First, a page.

Why Computer Science and why study at UCD? Computer Science is the study, design, development and evaluation of computer systems, software and algorithms. The course at UCD covers both theory and practice. Students learn how to develop algorithms (sequences of abstract instructions) to process information and solve computational problems. Working individually and in teams, students design and develop computer programs using state-of-the-art tools and technologies.
Do you need language to think? Why the eye is not like a camera? How do search engines, Skype, Facebook, Internet banking or computer games work? If you are interested in finding the answers to these questions and are a logical thinker who likes problem solving, a degree in Computer Science could be for you.
Bachelor in Computer Science
Below are some of the highlights from each Stage of the degree. For a complete list of modules visit the MyUCD Computer Science page.
- Stage 1 - Stage 1 in Computer Science gives students an insight into life in Computer Science. Here they will be shown a diverse range of subjects and will be given your first experience of programming using Python and the C language.
Modules such as Algorithmic Problem Solving will giving you an insight into algorithms; a core concept in programming. Software Engineering Project gives students the ability to put what they learn into practice and participate in groups.
Computer Science in Practice will then show students an insight into the different aspects of Computer Science with a different guest speaker giving a talk each week in their specific work or research. Visits from different companies such as Google, IBM and Microsoft will also give more of an understanding to students.
Semester 1 will comprise a 15-week "immersion" experience where students take only Computer Science and some Mathematics tailored to the needs of Computer Science.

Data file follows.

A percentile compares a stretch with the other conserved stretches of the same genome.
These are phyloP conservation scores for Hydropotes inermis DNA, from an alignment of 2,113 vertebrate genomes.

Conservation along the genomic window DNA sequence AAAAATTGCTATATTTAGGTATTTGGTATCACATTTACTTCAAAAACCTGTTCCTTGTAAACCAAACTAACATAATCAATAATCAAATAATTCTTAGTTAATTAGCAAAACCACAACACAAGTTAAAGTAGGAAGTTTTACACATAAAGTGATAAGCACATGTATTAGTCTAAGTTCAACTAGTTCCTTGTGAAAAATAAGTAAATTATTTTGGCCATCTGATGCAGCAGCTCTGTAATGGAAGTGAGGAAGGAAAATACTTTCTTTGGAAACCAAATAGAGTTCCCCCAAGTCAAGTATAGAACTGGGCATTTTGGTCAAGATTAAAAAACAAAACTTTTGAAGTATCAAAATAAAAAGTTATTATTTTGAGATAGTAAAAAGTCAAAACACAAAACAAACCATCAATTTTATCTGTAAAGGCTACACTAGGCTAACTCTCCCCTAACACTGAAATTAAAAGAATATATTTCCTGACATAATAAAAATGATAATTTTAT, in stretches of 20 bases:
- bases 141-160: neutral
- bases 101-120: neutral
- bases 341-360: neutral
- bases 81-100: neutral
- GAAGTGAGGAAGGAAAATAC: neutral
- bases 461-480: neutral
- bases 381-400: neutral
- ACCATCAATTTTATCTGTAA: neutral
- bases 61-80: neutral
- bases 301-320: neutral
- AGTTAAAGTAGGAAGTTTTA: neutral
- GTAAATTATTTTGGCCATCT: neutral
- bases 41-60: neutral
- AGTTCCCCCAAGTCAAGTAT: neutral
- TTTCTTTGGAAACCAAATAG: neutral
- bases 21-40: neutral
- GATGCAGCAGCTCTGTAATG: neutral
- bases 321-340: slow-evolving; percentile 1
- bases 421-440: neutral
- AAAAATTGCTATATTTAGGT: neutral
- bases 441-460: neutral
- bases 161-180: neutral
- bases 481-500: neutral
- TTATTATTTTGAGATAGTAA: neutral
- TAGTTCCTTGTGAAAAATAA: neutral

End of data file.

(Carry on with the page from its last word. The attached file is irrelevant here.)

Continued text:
- Stage 2 - In addition to continuing to build upon the basic programming and logical reasoning skills established in Stage 1,
our Data Structures and Algorithms module will introduce you to object oriented programming and the design and analysis of efficient algorithms. Using the Java programming language you gain an insight into the challenges inherent in software development.
- Stage 2 will allow you to explore fields as diverse as Computer Forensics, Web Design and Cognitive Science as electives. Computer Forensics will allow you to understand viruses and hacking. Using software developed by researchers at the UCD Centre for Cybercrime Investigation you will witness the real-time detection of cybercrime on the Internet.
- Stages 3 & 4 - For the remaining 2 stages of your degree you will have the opportunity to specialise in different application areas such as Computer Graphics, Parallel Computing, Wireless Networking and Data Mining. Another popular area of specialisation is Artificial Intelligence. Examples of AI applications include systems capable of recommending products to customers, automatically translating from one language to another or robots that can play football and find their way out of a maze.
Our Networks and Internet Systems module will explain how all modern communications are designed and implemented for example email, web browsing, mobile phones, file sharing and social networking applications. A project in the module involves building your own e-mail client.
"The programming and operating systems skills I developed in UCD Computer Science enabled me to become a Quality Assurance engineer for the Solaris operating system which is used by telecommunication companies and government agencies worldwide. Training and instructing in the UCD Taekwon-Do Club helped me develop the teamwork and teaching skills that I use in my occasional role as a trainer for new engineers in our Dublin, Prague and San Francisco Offices."
Chris Quinn, a UCD Computer Science graduate and Team Leader in Sun Microsystems
"Studying Computer Science is a great way to learn how to solve problems in a logical and innovative way. You can apply these skills to develop new business ideas or to work within existing companies in areas as diverse as search engine design or bioinformatics where computers are used to speed up the development of new drugs in the pharmaceutical industry."
Dr Maurice Coyle, a UCD Computer Science graduate and entrepreneur for the company HeyStaks.
"UCD Computer Science gave me an excellent grounding in the skills I use daily as a software developer. Knowing millions of people around the world are using mobile phone software that I helped develop gives me a huge sense of satisfaction, and travelling to work with international clients on location was an added bonus."
Derry O'Sullivan, a UCD Computer Science graduate and employee of Amdocs Interactive.
Do I need Higher Level mathematics?